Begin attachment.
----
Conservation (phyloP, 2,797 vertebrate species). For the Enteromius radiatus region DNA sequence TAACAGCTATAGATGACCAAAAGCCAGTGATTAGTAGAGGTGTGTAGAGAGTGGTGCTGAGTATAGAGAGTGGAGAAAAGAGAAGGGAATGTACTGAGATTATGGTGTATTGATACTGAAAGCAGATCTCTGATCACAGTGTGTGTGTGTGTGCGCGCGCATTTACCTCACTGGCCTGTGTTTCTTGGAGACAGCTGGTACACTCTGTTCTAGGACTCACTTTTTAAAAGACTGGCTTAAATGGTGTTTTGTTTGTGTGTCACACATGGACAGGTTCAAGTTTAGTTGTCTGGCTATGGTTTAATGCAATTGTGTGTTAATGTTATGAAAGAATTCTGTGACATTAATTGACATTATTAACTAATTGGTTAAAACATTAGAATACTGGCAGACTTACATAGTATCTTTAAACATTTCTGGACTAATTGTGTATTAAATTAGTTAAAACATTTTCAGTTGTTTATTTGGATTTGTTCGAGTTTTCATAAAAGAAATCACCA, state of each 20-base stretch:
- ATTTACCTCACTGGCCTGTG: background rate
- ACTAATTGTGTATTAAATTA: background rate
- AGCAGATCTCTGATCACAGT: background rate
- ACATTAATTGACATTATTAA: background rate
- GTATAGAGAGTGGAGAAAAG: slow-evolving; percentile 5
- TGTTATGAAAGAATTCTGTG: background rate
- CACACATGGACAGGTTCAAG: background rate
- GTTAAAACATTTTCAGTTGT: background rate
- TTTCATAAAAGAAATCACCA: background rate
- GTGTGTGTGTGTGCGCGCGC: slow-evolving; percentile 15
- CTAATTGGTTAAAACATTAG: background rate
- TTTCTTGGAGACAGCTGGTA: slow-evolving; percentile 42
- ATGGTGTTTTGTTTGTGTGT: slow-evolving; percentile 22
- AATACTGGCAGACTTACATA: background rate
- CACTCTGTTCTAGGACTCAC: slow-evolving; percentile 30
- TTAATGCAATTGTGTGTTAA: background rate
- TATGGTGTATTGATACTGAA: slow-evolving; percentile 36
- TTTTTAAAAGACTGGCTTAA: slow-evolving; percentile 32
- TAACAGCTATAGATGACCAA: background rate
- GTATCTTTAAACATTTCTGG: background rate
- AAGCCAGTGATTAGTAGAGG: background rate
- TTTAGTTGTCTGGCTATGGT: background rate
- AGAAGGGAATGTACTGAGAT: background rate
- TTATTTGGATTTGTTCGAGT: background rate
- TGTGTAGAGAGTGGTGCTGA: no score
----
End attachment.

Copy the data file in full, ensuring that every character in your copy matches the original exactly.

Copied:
Conservation (phyloP, 2,797 vertebrate species). For the Enteromius radiatus region DNA sequence TAACAGCTATAGATGACCAAAAGCCAGTGATTAGTAGAGGTGTGTAGAGAGTGGTGCTGAGTATAGAGAGTGGAGAAAAGAGAAGGGAATGTACTGAGATTATGGTGTATTGATACTGAAAGCAGATCTCTGATCACAGTGTGTGTGTGTGTGCGCGCGCATTTACCTCACTGGCCTGTGTTTCTTGGAGACAGCTGGTACACTCTGTTCTAGGACTCACTTTTTAAAAGACTGGCTTAAATGGTGTTTTGTTTGTGTGTCACACATGGACAGGTTCAAGTTTAGTTGTCTGGCTATGGTTTAATGCAATTGTGTGTTAATGTTATGAAAGAATTCTGTGACATTAATTGACATTATTAACTAATTGGTTAAAACATTAGAATACTGGCAGACTTACATAGTATCTTTAAACATTTCTGGACTAATTGTGTATTAAATTAGTTAAAACATTTTCAGTTGTTTATTTGGATTTGTTCGAGTTTTCATAAAAGAAATCACCA, state of each 20-base stretch:
- ATTTACCTCACTGGCCTGTG: background rate
- ACTAATTGTGTATTAAATTA: background rate
- AGCAGATCTCTGATCACAGT: background rate
- ACATTAATTGACATTATTAA: background rate
- GTATAGAGAGTGGAGAAAAG: slow-evolving; percentile 5
- TGTTATGAAAGAATTCTGTG: background rate
- CACACATGGACAGGTTCAAG: background rate
- GTTAAAACATTTTCAGTTGT: background rate
- TTTCATAAAAGAAATCACCA: background rate
- GTGTGTGTGTGTGCGCGCGC: slow-evolving; percentile 15
- CTAATTGGTTAAAACATTAG: background rate
- TTTCTTGGAGACAGCTGGTA: slow-evolving; percentile 42
- ATGGTGTTTTGTTTGTGTGT: slow-evolving; percentile 22
- AATACTGGCAGACTTACATA: background rate
- CACTCTGTTCTAGGACTCAC: slow-evolving; percentile 30
- TTAATGCAATTGTGTGTTAA: background rate
- TATGGTGTATTGATACTGAA: slow-evolving; percentile 36
- TTTTTAAAAGACTGGCTTAA: slow-evolving; percentile 32
- TAACAGCTATAGATGACCAA: background rate
- GTATCTTTAAACATTTCTGG: background rate
- AAGCCAGTGATTAGTAGAGG: background rate
- TTTAGTTGTCTGGCTATGGT: background rate
- AGAAGGGAATGTACTGAGAT: background rate
- TTATTTGGATTTGTTCGAGT: background rate
- TGTGTAGAGAGTGGTGCTGA: no score